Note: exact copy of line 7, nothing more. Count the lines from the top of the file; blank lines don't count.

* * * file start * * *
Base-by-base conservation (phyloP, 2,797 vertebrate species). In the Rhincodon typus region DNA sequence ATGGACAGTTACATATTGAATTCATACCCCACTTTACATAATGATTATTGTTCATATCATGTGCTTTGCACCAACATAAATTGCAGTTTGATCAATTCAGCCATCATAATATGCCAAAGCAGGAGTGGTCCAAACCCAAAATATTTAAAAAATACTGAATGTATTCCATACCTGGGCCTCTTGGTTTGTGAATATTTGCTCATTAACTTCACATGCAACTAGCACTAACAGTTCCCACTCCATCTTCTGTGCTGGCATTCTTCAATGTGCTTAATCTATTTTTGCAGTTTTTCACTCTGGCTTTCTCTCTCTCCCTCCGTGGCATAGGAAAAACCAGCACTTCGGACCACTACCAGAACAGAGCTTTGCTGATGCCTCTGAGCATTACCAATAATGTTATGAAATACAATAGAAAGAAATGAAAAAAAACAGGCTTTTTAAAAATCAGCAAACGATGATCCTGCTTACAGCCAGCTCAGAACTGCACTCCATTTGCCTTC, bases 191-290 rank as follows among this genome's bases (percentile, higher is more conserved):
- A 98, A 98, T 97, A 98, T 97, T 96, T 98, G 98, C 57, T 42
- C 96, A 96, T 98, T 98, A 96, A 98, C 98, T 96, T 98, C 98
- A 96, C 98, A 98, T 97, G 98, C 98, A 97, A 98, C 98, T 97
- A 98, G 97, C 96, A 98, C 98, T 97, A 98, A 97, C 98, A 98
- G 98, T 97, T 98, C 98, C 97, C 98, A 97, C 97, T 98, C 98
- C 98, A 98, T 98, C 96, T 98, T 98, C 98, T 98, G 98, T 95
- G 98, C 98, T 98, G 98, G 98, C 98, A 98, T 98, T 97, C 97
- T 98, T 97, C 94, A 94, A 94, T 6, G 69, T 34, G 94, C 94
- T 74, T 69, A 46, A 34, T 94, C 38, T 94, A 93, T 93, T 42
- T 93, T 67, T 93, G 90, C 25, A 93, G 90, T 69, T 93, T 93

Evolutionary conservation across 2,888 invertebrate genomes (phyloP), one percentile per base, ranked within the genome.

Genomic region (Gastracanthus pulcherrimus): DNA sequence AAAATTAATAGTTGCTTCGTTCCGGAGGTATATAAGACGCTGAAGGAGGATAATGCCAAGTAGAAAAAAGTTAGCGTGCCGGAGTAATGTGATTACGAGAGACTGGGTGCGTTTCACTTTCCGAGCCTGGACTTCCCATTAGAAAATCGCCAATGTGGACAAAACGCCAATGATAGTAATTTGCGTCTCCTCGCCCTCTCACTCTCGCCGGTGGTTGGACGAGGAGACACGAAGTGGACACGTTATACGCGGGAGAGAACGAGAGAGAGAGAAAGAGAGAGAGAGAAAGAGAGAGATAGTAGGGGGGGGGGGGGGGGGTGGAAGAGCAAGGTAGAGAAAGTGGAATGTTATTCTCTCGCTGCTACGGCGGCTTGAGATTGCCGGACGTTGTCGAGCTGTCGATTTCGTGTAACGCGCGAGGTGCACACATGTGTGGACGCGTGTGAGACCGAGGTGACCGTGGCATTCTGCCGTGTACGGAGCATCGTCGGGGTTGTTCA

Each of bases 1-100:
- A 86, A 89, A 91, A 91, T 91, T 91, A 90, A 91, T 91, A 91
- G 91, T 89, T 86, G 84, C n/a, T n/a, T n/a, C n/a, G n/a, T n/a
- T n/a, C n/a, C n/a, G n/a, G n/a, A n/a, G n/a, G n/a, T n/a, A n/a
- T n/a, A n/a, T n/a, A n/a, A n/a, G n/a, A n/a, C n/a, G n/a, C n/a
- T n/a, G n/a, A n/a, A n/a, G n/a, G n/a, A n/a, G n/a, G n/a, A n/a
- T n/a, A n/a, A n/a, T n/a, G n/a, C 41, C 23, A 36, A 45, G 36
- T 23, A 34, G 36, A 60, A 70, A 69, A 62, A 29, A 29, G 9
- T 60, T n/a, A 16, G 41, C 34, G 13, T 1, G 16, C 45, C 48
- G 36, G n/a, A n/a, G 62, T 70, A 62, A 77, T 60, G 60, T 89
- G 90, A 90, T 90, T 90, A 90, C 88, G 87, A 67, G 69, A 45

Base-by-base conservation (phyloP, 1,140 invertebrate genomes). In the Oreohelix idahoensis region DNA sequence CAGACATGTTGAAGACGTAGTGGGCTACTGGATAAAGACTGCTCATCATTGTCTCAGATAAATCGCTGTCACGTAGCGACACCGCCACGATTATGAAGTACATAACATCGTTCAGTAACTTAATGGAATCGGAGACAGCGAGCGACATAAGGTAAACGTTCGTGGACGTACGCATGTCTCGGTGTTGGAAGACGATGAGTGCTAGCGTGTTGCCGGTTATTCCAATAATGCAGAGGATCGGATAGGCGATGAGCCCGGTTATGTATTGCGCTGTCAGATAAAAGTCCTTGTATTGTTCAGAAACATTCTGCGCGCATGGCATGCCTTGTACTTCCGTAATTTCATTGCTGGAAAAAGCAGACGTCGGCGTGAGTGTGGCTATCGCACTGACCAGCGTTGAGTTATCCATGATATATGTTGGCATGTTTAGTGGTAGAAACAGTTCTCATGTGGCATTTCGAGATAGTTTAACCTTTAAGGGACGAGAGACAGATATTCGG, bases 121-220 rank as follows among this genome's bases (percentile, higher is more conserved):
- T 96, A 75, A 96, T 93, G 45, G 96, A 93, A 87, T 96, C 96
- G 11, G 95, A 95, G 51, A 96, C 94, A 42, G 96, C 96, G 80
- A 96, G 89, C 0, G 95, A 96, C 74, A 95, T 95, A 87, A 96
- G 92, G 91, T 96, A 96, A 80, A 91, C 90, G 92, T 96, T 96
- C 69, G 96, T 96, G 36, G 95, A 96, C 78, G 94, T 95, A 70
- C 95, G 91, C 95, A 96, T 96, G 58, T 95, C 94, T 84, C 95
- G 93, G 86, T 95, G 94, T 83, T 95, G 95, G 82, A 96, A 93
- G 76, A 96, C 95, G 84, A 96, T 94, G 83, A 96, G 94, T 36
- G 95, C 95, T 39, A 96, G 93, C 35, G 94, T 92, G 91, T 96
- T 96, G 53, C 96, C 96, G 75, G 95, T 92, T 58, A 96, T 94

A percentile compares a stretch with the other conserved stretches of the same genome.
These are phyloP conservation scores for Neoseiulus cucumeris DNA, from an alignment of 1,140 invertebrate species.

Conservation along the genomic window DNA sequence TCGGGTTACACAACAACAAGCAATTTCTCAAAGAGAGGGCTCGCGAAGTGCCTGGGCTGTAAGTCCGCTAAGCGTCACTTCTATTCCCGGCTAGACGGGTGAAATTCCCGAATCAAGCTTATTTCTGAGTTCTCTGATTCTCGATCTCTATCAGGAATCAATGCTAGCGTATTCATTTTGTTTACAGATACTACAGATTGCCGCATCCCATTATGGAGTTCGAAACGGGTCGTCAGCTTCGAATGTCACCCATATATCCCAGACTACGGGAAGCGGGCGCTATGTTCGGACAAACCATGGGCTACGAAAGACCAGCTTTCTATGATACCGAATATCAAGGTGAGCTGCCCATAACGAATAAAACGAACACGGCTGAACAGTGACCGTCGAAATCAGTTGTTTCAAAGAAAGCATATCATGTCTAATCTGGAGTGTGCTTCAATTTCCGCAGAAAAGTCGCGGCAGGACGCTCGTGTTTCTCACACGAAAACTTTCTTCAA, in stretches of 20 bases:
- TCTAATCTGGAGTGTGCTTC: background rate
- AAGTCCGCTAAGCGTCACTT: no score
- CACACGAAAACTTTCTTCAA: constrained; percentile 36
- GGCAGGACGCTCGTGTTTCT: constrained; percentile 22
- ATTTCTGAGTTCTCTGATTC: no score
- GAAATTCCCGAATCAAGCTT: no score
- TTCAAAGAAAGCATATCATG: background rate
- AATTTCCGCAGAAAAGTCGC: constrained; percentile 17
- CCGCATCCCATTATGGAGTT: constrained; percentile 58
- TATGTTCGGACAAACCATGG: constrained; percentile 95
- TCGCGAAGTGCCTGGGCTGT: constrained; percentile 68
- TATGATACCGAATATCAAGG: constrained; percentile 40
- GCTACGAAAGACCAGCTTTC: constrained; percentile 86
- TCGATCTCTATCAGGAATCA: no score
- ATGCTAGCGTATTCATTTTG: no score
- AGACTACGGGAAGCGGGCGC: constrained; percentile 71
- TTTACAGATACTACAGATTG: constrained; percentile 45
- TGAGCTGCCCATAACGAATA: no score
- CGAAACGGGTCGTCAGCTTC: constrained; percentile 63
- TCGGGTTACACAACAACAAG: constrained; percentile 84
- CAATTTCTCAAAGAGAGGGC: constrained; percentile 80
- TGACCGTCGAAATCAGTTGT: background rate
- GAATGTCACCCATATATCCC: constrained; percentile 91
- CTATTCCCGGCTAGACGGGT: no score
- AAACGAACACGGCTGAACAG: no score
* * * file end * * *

- C 98, A 98, T 98, C 96, T 98, T 98, C 98, T 98, G 98, T 95